Seems to be alot of world travellers around here. How do you all find the best rates for flights? I don't fly out much if at all so I just hop on one of the flight search engines and see what comes out. I always thought this was optimal until I joined the Virgin America Elevate club and suddenly I'm inundated with offers for flights with lower prices than what I can find on the search engines.
I did a bit of research and a lot of people claim that flight search engines only give out lowest advertised prices - and not the lowest price the airline is truly willing to give out. Given that how do you get the "real deals" for flights? I may need to leave the country in approx. 1 or 2 weeks and given that timeframe it looks like a lot of flights are in the high range. After my Virgin America experience it seems like airlines reward loyal customers - should I place all my eggs in one basket or is there a better way to get good deals?
As a full-time traveler for years now, I can tell you there is only one search engine that's worth using. Every search engine has the same problems, like the one you listed, the fact that some airlines (like American Air) block engines from finding their flights, and the fact that they are all limited. Except one.
They aren't limited because they don't sell flights. Because they don't make commission, they can cover every airline around the world and find the lowest internal prices. Just go to the airline's website to book the flight and you are set. In my searches, 95% of the time this finds the lowest price and best flight. Plus the interface is perfect for comparing flights. That remaining 5% is so much work to figure out that I've basically stopped.
This only applies if you have a time and place to travel already, though. If you, like Tynan or myself, have more freedom, you can pay attention to special deal sites and find amazingly cheap flights that only exist for a few hours. I mostly fly for free with miles, but that's a different topic altogether.
All of that said, Virgin is my favorite airline to fly in America, so you wouldn't be doing bad sticking with them if you only fly to their limited number of cities. Their airplanes make all other airplanes seem like they are cobbled together from spare parts, and their service is impeccable. If you want to fly to smaller cities or international cities, American Air or United are the way to go for loyalty, as you can fly pretty much anywhere with them.
Standby flying has always been a bit of a mystery to me, as I've heard stories of people flying standby to foreign countries for half the cost of a reserved ticket, but never seen a way to do it. Even after interviewing a few ticket agents, it seems impossible to do this these days, but I do have a standby trick you can use to make flying cheaper and more flexible.
Vegas is a lot of fun for a few days, and grows tiresome beyond that. When I played low limit poker I could easily play for a dozen hours a day for a solid week, but as I've crept up the ladder, I find the game more intense and draining. After six days in Vegas, Christophe and I were ready to take our winnings and stop playing. The only problem is that we had a 10pm flight, and we'd had our fill of food and poker by 1pm. For us, there's not much to do in Vegas besides eat and gamble.
Most people don't know that a guaranteed ticket for a day also allows you, at the airline's discretion, to take any other flight they have that day to the same destination. If we had paid for a 6am flight and skipped it, we could have tried to get on later flights for free, but having the last flight of the day made it easy for us to try for earlier flights. We just showed up, got on the standby list, and took the 6:10pm flight in time to eat at Gracias Madre in SF for dinner.
Philipp Stauffer of the Wharton Club of Northern California hosted an incredibly intimate evening with Jacob Jaber, the CEO of Philz Coffee, at the new Philz Palo Alto location (picture above is of Jacob at that store).
Jacob talked about his and his father's success expanding Philz from a single grocery store in the Mission district of San Francisco into the 10 store Philz Coffee experience most San Franciscans know and love today. Jacob said his goal is to have 14 stores by year's end, 40 stores within a few years, and to be "all over the world" after that, all while maintaining the One Cup at a Time culture that distinguishes Philz from other coffee shops like Starbucks & Peets.
And here's the thing -- it seems possible that he could pull it off.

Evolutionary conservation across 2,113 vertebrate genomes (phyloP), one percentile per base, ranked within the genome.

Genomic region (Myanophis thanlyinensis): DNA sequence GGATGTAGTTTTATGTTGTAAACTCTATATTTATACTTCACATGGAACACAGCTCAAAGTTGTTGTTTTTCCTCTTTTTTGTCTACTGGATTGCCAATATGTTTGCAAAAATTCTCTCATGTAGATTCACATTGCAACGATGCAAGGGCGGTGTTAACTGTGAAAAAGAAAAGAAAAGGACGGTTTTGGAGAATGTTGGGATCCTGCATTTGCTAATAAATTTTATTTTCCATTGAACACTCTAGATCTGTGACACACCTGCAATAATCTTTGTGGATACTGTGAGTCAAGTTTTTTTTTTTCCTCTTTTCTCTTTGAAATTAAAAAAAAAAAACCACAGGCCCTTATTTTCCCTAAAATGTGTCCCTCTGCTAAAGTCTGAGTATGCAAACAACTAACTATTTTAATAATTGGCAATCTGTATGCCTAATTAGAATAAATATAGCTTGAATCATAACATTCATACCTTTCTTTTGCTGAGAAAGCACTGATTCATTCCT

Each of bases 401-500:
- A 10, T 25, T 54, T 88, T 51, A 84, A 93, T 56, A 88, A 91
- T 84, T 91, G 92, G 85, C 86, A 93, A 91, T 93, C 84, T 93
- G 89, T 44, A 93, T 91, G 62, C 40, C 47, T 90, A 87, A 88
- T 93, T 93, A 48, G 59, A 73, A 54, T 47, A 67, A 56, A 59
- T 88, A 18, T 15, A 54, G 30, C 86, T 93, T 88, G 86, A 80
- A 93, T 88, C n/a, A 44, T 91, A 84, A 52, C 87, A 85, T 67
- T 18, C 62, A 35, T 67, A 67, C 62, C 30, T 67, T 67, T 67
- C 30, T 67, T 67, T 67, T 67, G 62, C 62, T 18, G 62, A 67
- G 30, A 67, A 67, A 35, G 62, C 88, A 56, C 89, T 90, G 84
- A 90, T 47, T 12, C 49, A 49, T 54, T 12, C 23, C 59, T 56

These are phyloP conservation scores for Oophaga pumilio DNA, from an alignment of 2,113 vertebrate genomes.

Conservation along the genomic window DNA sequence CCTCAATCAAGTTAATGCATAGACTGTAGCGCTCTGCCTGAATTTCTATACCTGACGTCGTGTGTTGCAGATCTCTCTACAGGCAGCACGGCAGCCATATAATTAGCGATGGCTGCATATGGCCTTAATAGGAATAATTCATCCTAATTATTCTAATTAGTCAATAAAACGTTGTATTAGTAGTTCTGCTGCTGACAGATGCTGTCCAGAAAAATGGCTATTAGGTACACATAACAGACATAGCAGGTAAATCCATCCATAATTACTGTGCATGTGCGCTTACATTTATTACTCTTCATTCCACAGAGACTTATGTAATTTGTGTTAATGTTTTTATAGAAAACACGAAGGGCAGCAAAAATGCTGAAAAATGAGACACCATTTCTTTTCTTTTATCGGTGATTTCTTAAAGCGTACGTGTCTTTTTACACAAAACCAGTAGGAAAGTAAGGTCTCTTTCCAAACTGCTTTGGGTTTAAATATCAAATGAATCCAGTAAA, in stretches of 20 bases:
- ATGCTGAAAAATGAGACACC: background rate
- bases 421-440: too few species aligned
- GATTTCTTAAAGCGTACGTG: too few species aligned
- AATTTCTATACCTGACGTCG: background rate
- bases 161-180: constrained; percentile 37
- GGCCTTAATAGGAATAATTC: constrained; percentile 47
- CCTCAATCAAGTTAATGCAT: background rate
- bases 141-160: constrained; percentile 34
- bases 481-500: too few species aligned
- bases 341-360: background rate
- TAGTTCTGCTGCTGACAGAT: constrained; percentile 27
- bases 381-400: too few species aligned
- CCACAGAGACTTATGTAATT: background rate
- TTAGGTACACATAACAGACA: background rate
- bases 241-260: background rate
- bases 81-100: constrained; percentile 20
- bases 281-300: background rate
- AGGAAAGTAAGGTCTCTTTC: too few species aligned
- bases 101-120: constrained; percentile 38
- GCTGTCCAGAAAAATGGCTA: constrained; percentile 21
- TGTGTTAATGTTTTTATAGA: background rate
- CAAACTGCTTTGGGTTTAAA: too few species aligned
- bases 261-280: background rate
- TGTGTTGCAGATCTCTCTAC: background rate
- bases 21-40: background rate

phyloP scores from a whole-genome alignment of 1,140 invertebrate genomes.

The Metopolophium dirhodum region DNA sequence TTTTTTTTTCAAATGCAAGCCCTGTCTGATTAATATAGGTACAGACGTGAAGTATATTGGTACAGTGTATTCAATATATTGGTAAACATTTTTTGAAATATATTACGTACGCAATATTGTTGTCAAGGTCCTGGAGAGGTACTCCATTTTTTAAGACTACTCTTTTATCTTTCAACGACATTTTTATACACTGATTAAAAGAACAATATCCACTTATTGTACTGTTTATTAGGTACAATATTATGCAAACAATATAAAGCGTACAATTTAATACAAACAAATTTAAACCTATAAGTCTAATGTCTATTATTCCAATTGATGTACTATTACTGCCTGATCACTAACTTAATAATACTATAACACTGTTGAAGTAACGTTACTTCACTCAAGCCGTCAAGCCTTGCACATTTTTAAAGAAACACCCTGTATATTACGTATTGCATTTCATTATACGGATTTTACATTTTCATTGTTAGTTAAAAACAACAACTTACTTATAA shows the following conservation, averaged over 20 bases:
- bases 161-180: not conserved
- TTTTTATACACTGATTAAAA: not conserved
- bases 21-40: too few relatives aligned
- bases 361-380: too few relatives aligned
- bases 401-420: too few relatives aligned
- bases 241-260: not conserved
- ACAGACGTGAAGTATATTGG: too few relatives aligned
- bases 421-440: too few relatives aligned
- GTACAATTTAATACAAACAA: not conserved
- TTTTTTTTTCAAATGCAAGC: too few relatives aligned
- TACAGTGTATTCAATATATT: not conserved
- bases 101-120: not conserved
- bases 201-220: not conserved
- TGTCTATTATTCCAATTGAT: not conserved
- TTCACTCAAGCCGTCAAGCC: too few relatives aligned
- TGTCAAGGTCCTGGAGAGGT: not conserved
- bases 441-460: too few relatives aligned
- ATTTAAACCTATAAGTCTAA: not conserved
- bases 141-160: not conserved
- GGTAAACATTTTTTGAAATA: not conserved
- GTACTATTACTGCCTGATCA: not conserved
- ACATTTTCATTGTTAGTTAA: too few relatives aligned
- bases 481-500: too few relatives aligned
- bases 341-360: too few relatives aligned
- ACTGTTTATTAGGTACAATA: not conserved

Philipp Stauffer of the Wharton Club of Northern California hosted an incredibly intimate evening with Jacob Jaber, the CEO of Philz Coffee, at the new Philz Palo Alto location (picture above is of Jacob at that store). Jacob talked about his and his father's success expanding Philz from a single grocery store in the Mission district of San Francisco into the 10 store Philz Coffee experience most San Franciscans know and love today. Jacob said his goal is to have 14 stores by year's end, 40 stores within a few years, and to be "all over the world" after that, all while maintaining the One Cup at a Time culture that distinguishes Philz from other coffee shops like Starbucks & Peets. And here's the thing -- it seems possible that he could pull it off. Explosive Growth The thing that kept going through my mind as he gave his talk to the Wharton Club was that back in the 1970's, Starbucks was also just a single coffee shop, and that the values that Jacob holds dear -- providing an incredible customer experience and brewing the best cup of coffee -- must have once been important to the founders of Starbucks too. And yet as any company expands, it almost always loses the character traits that make it special when it's small and intimate. Starbucks has traits that make it great today, but "intimate" isn't one of them. I've already seen danger signs of this happening with Philz, and Jacob mentioned them in his talk below. For example, Philz coffee is offered on Virgin America flights, but it "doesn't taste as good" according to Jacob -- and he's right. The Virgin coffee experience doesn't come close to the experience at a Philz location. To mitigate, Jacob only put the Philz logo on the Virgin seat-back ordering screen. Jacob's point was that although it may not be the same experience as having a cup of coffee in a Philz store, it's still "way better" than any other coffee you can get on an airplane. Brand dilution or clever brand extension? I'm not sure, but what I do know is that he didn't push the branding as far as he could have because he recognized the danger of the former happening. The careful and deliberate thought that Jacob has put into expanding the Philz brand intrigued me. His perspective is that Philz isn't in the coffee business, but rather it's in the people business. He sees his job as making sure the retail reps behind the counter -- the ones interacting with customers -- are having a great day, so they can impart their happiness on customers. And he really seems to believe it -- a big sign in the Palo Alto store states that the Philz mission is to "Better People's Day". He spends a lot of his time figuring out how to inculcate the Philz culture in the company as it grows. He's not afraid to ask a lot of questions. His focus on maintaining a tight company culture as Philz expands past 200 employees made me think of the company manifesto we created at Socialize -- 30 points that guide our company as it grows. We both believe in the value of strong company cultures. You Decide Jacob says the most important management technique he's learned consists of two words: "You Decide." He uses these words to empower employees to make decisions and relieve him from having to micro manage the company as it grows. And what's funny is that after the event was over, as I sat on a couch at Philz writing this blog post up (with everyone else long gone), I overheard Jacob interacting with an employee. There were trays of untouched sandwiches left over from the event, and an employee asked Jacob what to do with it. And no joke, I heard him tell the employe "you decide," and that he'd like to get what was left to a homeless shelter if nobody else wanted it that evening. Not 10 minutes later a customer sat down near me and completely unprompted, I heard that employee offer the customer a free sandwich from the tray of food, and the customer was incredibly grateful. Imagine it from the customer's perspective -- you come in for a cup of coffee, and suddenly you're offered a free sandwich. And it stemmed from Jacob's "you decide" mantra. It's all About the Product Another thing that really stood out was how having an amazing product has driven much of the success of Philz and makes Jacob's job way easier. This may sound obvious, but there's something really special about a cup of Philz coffee. If you live in San Francisco or you've ever had one, you'll know what I'm talking about. It really is amazing coffee, and the way it's made -- by servers who really care -- completes the experience (brewed at "somewhere between" 190 to 200 degrees, Jacob says -- and his favorite blend is Tesora). Here are some examples of how actually brewing an amazing cup of coffee has impacted Jacob's job as a CEO: Jacob has never had to scout space for his Philz locations. Landlords come to him and ask him to open a Philz location in their buildings (even in the prime Palo Alto location) because the shops are so popular Jacob has been able to hire an amazing senior management team -- supply chain manager from Nabisco, HR manager from Macy's -- because they knew and understood his coffee, and by extension, his vision for the growth of Philz was clear The corporate buyer for Virgin America lives across the street from a Philz location. In the video, Jacob describes how the Virgin buyer said "of course" when approached about carrying Philz coffee on Virgin flights, because he'd had Philz coffee many times and loved the coffee Jacob has been able to assemble a dream team of advisors -- including a Harvard Business School professor who's writing a case study for Harvard MBAs about the Philz story -- because of the quality of his product Watch the video and leave a comment -- tell me if you think Jacob can pull off an expansion of Philz while maintaining the philosophy and culture that makes Philz unique. I'm not sure what makes Philz special will translate to a global brand, but I'm also not ready to count Jacob out after meeting him, and I'd love to know what you think. Video of Jacob Jarvis spilling the beans on Philz's success: More killer panos of the Wharton alums at the event: PS -- for a blog on brewing the perfect cup of coffee at home, read my post on Burr Grinder coffee adventures.